In looking at the SunSilk shampoo varieties, I’m not seeing one that is jumps out as the right choice for you. A clarifying shampoo would be good, but I also don’t want to solve the oil problem at the expense of your volume problem. I am about 75% sure I solved my own Phase of Ick by switching to Pureology’s Volumizing Shampoo and scrubbing the bejezus out of my head. Fewer additives, lovely lather, extremely clean-rinsing. The stuff is awesome for the health of your hair, but doesn’t have that heavy conditioner-like quality of the B&B. Conditioner only belongs on your ends, as you know, so…yeah.
Regular readers (I think we have a couple of those?) may remember that I put my foot down after Pureology’s latest price increase and now use Wella’s Volumizing Shampoo instead. I think it may be even lighter than the Pureology, so if you don’t want to spend that much money, go for the Wella.

Now, both the Wella and the Pureology are technically for colored hair, which brings me to my final bit of advice. If you’ve ever thought about getting some highlights, now might be the time. If your hair has truly hit some kind of hormonal or age-related chemical wall and the extra oil persists no matter what shampoo you use or how much you scrub, adding haircolor is a very real and very viable solution. My own fight with the oil? Came during a period where I stopped coloring my hair. I went back to my natural dirty blonde color and decided to let the sun give me some natural highlights. And then when the weather changed and there was no more sun, I went back to highlights and ta-da! I have NEVER had a problem with oil to that degree since.

So. Since I was not lying about having a lot to say about this topic, I will recap:

Step One: Improve your shampoo technique. Give equal focus and energy to scrubbing your roots and scalp as rinsing the shampoo out. Massage your scalp as hard as you can and rinse in small sections.

Step Two: Thick, goopy shampoos are not your friend. Ditch the B&B and try Pureology or Wella. If you think Step One is part of the problem, keep on with the SunSilk and consider adding one of the other two for every-other-day use. Hair like ours does seem to suffer from product fatigue and switching shampoos does help.

Step Three: Entirely up to you, but consider some highlights. (Just make sure your stylist applies highlights top to bottom and not just on the top layer of your hair.) Highlights slow down the oil production without significantly damaging thin hair (provided you care for them with a top-shelf shampoo, obviously).

Published March 10, 2008. Last updated August 30, 2017.
About the Author

Amy Corbett Storch


Amalah is a pseudonym of Amy Corbett Storch. She is the author of the Advice Smackdown and Bounce Back. You can follow Amy’s daily mothering adventures at Ama...

Amalah is a pseudonym of Amy Corbett Storch. She is the author of the Advice Smackdown and Bounce Back. You can follow Amy’s daily mothering adventures at Amalah. Also, it’s pronounced AIM-ah-lah.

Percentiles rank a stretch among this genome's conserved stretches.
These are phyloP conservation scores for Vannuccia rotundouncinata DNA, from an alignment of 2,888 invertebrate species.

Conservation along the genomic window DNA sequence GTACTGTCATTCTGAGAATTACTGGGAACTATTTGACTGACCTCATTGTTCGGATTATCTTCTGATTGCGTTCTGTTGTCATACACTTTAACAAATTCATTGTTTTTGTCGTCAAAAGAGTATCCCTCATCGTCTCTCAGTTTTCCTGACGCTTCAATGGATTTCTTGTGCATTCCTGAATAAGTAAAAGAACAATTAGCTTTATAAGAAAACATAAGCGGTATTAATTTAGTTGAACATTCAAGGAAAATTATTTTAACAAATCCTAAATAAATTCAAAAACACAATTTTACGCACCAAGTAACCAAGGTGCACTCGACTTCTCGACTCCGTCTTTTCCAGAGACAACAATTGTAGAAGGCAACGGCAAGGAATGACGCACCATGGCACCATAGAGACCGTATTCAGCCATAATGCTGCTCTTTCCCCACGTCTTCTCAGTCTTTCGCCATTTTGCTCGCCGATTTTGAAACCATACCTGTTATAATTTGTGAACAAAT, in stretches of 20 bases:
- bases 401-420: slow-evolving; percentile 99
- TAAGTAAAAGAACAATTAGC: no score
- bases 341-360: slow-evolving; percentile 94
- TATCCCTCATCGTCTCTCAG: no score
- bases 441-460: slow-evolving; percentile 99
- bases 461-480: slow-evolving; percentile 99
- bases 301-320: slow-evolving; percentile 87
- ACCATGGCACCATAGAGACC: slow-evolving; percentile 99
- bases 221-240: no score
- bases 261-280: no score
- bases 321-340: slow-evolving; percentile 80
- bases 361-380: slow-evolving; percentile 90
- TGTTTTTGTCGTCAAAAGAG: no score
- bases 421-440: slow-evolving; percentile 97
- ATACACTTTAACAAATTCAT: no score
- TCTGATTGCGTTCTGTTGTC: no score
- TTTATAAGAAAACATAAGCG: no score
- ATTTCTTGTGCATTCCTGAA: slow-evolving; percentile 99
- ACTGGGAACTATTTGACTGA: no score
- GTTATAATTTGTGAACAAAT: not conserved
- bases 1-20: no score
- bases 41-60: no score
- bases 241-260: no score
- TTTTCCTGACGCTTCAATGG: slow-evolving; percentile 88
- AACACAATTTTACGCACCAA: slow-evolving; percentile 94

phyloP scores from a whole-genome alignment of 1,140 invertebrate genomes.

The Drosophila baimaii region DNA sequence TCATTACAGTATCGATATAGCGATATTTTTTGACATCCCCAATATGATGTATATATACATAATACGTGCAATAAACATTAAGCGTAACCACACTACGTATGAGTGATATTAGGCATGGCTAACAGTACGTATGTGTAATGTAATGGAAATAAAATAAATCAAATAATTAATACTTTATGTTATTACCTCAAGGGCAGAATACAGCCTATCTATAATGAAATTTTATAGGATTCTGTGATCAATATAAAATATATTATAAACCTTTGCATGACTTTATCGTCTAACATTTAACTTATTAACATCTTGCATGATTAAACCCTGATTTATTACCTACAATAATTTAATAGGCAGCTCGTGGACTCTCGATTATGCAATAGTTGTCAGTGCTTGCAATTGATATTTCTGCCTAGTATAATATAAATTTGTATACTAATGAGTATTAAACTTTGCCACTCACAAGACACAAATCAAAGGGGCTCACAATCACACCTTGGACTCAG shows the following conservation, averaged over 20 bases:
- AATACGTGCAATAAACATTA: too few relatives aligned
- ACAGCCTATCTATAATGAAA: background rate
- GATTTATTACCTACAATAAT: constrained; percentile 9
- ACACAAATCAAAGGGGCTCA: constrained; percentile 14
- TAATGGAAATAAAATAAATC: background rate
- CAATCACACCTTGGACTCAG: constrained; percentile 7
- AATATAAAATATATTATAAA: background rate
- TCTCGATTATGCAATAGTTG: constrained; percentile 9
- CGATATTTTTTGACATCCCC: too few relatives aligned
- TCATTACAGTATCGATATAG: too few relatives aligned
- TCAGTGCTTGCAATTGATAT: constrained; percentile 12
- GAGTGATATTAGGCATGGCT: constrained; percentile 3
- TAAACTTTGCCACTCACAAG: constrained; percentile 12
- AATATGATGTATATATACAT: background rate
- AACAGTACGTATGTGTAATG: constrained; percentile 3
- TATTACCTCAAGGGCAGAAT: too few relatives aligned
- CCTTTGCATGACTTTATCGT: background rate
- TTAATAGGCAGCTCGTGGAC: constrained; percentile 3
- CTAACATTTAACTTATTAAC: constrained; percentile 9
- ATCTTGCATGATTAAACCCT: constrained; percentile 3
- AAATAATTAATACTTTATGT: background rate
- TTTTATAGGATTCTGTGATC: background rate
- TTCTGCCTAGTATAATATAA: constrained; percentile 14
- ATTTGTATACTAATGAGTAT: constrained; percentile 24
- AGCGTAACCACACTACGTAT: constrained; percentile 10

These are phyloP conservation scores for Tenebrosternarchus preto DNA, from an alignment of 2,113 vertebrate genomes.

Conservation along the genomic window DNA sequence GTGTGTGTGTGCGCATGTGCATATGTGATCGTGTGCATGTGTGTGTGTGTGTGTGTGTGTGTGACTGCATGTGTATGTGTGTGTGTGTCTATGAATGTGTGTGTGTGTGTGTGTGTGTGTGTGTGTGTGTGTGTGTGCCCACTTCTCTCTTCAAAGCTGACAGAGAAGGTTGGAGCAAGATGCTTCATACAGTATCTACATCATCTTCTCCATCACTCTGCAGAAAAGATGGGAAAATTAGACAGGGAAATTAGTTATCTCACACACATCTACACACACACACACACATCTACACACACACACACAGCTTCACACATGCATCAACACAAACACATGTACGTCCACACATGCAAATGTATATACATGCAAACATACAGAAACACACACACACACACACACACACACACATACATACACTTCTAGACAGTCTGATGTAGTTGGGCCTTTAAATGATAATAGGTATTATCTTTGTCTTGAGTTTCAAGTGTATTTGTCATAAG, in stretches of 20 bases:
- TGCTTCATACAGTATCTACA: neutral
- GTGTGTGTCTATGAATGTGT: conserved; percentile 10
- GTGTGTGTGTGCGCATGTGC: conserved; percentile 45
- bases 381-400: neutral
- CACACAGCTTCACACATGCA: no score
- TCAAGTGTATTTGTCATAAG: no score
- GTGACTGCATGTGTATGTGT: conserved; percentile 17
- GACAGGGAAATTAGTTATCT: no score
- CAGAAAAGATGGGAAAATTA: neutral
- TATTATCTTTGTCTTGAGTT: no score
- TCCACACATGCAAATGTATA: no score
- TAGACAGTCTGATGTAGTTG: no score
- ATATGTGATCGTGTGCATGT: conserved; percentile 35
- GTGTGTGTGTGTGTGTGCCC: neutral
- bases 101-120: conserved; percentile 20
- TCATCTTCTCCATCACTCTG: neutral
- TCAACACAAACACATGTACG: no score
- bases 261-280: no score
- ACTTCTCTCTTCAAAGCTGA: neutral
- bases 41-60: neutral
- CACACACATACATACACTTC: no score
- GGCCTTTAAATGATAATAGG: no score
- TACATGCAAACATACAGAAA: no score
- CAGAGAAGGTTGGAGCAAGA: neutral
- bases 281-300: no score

If there is a question you would like answered on the Advice Smackdown, please submit it to [email protected].

Amy also documented her second pregnancy (with Ezra) in our wildly popular Weekly Pregnancy Calendar, Zero to Forty.

Amy is mother to rising first-grader Noah, preschooler Ezra, and toddler Ike.

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  • Cassandra

    March 10, 2008 at 10:34 am

    I had the same problem when I really started using product (particularly volumizing products). I could not get my hair clean, for the life of me. I worked at an Ulta at the time, and finally sucked it up and asked the salon manager what was up.
    She was snippy, and told me OBVIOUSLY my hair wasn’t clean enough, because I’m totally breaking a rule and not shampooing twice. EVERYONE knows you ALWAYS shampoo twice. That’s why the shampoo bottles are bigger. Duh.
    While I’d never heard this, and almost didn’t try it because she was such a bitch (I’ll just keep my dirty hair! Take that!) it really helped.
    Also, parting my hair during the second shampoo and working it in like crazy, like Amalah suggested, made it work even better.

  • appelsauce

    March 10, 2008 at 10:41 am

    Although I don’t share this hair type, I can still relate to the problem. I don’t know what it is about that spot at the back of my head (maybe it’s the spot getting matted down the most while I sleep?), but it’s always been stubborn about getting clean. What seems to help in my case is to start at the back of my head when shampooing, then using a lathering/massaging technique like Amalah suggested. The lather is more than enough to spread to the rest of my scalp, and by starting at the problem area, I make sure that the gunk back there gets the full power of my shampoo.

  • Alison

    March 10, 2008 at 11:05 am

    I won’t argue that this is about technique more than shampoo choice, but if you want to try a shampoo that will get you ridiculously clean: Lush’s Big shampoo gets you pretty much as clean as possible. It has salt in it. It’s insane and awesome and I love it. If you don’t have a Lush store near you, check out lush dot com.

  • mollyawesome

    March 10, 2008 at 11:21 am

    You. Are. Amazing. Not only am I wicked excited that you chose MY question, but this helps tons. You’re right, I definitely don’t scrub enough, I’ve always been afraid I’d rip my hair out or something. I had my salon appointment last week and mentioned it to them, and since it’s B&B Central there, they were all in denial and were sure it was my water pressure, but it just ain’t happening. Fortunately, I DID pluck up the courage to ask about highlights that would look natural and not streaky, and she highly recommended it. With her and your opinions combined, I am convinced: I will get highlights!